TOPICS: News/Current Events
KEYWORDS: about; astronomy; confused; direction; lights; sky; your
I'm getting motion sickness.
1 posted on 08/20/2006 11:12:04 AM PDT by blam
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To: blam
Perhaps all we can say for sure is that we've come a long way, yet we're still going nowhere—fast.

Now that's some pretty good word-herding.

2 posted on 08/20/2006 11:14:22 AM PDT by capt. norm (Bumper Sticker: Honk if you've never seen an Uzi shoot from a car window.)
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To: Molly Pitcher; kayak

ping


3 posted on 08/20/2006 11:17:15 AM PDT by lysie ("Lowering the price to be paid by aggressors virtually guarantees more aggression." Dr. Sowell)
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To: blam

Is this the Big Bong theory?


4 posted on 08/20/2006 11:20:47 AM PDT by outofsalt ("If History teaches us anything it's that history rarely teaches us anything")
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To: lysie

Thanks for the ping ... I think ... ;-)


5 posted on 08/20/2006 11:26:53 AM PDT by kayak (Praying for MozartLover's son, Jemian's son, all our military, and our President every day!)
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To: kayak
Going nowhere in a hurry. Story of my life.

/johnny

6 posted on 08/20/2006 11:33:16 AM PDT by JRandomFreeper (I'm a SysAdmin again. Kneel now and arise quickly to get to your tasks.)
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To: blam
mysterious concentration of mass


7 posted on 08/20/2006 11:35:33 AM PDT by P.O.E.
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To: blam

My head is spinning. It's a good thing the NASCAR race at Michigan is about to start. Still, an interesting read.


8 posted on 08/20/2006 11:37:29 AM PDT by FlingWingFlyer (Want to "feel safer?" Elect DemocRATS and then stick your head in the sand.- The DNC)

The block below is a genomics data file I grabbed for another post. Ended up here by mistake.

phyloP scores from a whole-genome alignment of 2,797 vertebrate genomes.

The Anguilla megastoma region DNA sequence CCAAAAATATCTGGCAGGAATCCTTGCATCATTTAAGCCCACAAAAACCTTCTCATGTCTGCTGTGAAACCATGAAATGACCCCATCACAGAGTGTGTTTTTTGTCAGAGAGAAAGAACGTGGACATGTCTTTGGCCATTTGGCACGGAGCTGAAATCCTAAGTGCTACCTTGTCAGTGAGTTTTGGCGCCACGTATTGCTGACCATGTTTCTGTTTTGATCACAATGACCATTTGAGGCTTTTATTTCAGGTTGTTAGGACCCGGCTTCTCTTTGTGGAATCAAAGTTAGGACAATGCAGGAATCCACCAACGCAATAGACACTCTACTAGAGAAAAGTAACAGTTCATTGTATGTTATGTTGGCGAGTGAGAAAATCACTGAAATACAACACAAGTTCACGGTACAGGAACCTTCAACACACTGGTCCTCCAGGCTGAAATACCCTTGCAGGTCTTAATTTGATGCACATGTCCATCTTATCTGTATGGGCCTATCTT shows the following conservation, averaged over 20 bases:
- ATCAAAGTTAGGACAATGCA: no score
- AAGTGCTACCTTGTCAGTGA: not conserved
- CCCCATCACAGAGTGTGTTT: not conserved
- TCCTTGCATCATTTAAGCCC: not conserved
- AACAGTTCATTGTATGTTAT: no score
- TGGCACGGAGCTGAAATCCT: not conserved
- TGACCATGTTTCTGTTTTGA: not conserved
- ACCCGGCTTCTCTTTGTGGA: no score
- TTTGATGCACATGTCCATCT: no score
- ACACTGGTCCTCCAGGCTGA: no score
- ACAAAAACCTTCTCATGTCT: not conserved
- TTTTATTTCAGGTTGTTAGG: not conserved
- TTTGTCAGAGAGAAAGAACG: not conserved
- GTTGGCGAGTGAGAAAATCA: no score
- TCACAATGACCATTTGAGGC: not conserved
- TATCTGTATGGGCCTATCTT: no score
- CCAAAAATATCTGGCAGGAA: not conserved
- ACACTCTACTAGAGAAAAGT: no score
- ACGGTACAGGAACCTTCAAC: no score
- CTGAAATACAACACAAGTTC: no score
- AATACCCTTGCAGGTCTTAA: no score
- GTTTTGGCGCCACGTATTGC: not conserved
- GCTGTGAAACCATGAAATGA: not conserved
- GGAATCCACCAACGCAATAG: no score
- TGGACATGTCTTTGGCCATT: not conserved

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To: blam

How soon before We run into something or visa versa??


9 posted on 08/20/2006 11:37:47 AM PDT by wolfcreek (You can spit in our tacos and you can rape our dogs but, you can't take away our freedom!)
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To: blam

I'm.....gonna.....puke


10 posted on 08/20/2006 11:38:55 AM PDT by driftdiver
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To: blam
Sky Lights: Confused About Your Direction?

Nah. Always choose Velux.

11 posted on 08/20/2006 11:41:36 AM PDT by RGSpincich
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To: blam
Earth rotates daily, spinning us all steadily eastward. If you've got a calculator handy, you can quickly determine your speed: Multiply the cosine of your latitude by 1,038.

For today's math refresher, work out how this reltionship is derived.

Hints: the circumference of the earth at the equator is 24,900 miles, by definition, a day is one revolution, no more, no less; Smartass astronomers need not get pickiyunish here...

Since there are 24 hours in a day, and 360 degrees, exactly, you can see that dividing 360 by 24 gives you exactly 15 degrees, the distance the surface of the earth travels in one hour.

But where did the 1038 come from? and where does the cosine come in?
Your latitude is the position of your city on the earth's surface, measured in degrees, from the equator.

12 posted on 08/20/2006 11:55:52 AM PDT by Publius6961 (MSM: Israelis are killed by rockets; Lebanese are killed by Israelis.)
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To: blam

Sky Lights: Confused About Your Direction?

Nah - I pretty much stick to the Right, has worked well for me up to now.